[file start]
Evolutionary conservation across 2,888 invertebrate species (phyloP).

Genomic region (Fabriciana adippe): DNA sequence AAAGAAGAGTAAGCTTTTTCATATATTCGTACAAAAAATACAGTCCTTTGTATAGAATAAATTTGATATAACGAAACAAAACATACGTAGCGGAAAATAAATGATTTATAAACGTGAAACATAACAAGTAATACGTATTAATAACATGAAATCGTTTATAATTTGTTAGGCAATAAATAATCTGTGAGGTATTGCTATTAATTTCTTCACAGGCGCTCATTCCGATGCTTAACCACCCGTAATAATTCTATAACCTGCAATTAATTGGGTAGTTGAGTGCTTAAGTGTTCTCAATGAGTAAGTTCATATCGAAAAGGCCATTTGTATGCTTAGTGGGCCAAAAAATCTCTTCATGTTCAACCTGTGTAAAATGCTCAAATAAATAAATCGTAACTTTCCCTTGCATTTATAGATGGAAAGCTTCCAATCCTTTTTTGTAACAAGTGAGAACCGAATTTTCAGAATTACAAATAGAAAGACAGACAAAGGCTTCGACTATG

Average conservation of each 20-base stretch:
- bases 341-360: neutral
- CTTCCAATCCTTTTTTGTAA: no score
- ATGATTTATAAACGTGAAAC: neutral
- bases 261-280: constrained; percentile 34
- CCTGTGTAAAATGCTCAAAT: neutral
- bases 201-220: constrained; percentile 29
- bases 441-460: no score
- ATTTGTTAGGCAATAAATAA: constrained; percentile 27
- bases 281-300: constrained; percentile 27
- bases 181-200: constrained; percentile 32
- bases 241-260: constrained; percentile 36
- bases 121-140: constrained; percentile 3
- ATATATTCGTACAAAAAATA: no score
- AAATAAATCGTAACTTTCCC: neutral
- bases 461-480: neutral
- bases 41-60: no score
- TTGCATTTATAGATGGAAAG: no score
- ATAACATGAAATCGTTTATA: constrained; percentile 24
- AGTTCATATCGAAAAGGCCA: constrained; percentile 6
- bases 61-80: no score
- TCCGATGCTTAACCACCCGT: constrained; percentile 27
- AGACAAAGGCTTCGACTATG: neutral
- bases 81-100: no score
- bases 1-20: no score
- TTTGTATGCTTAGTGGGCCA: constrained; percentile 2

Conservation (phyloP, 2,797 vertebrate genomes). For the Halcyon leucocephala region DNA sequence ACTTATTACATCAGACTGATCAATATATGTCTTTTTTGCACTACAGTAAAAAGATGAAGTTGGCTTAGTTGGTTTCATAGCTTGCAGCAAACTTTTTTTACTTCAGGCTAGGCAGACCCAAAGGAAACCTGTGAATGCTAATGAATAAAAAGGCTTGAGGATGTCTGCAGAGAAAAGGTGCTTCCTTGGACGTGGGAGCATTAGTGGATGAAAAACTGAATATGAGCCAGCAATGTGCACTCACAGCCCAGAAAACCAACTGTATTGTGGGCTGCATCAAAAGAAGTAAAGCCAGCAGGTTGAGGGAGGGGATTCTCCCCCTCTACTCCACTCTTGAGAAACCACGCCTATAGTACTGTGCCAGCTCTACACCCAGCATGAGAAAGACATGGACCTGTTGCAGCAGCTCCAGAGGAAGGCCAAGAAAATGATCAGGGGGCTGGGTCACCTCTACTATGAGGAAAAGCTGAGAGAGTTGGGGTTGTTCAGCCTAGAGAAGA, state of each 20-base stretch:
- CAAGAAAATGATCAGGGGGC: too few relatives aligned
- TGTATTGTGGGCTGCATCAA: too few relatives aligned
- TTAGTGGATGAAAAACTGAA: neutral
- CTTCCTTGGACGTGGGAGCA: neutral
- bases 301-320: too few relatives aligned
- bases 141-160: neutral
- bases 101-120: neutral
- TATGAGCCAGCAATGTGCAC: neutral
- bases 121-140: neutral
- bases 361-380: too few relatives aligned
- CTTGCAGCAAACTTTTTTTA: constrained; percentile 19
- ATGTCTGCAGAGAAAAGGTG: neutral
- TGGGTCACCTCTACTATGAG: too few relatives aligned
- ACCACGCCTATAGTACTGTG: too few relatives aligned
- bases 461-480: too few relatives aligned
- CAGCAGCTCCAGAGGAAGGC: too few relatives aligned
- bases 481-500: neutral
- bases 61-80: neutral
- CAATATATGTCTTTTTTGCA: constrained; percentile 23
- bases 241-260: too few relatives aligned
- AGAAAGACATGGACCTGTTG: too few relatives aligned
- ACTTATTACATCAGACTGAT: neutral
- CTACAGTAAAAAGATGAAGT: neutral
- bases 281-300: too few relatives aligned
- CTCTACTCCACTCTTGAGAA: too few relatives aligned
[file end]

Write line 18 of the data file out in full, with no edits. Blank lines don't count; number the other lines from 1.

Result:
- bases 461-480: neutral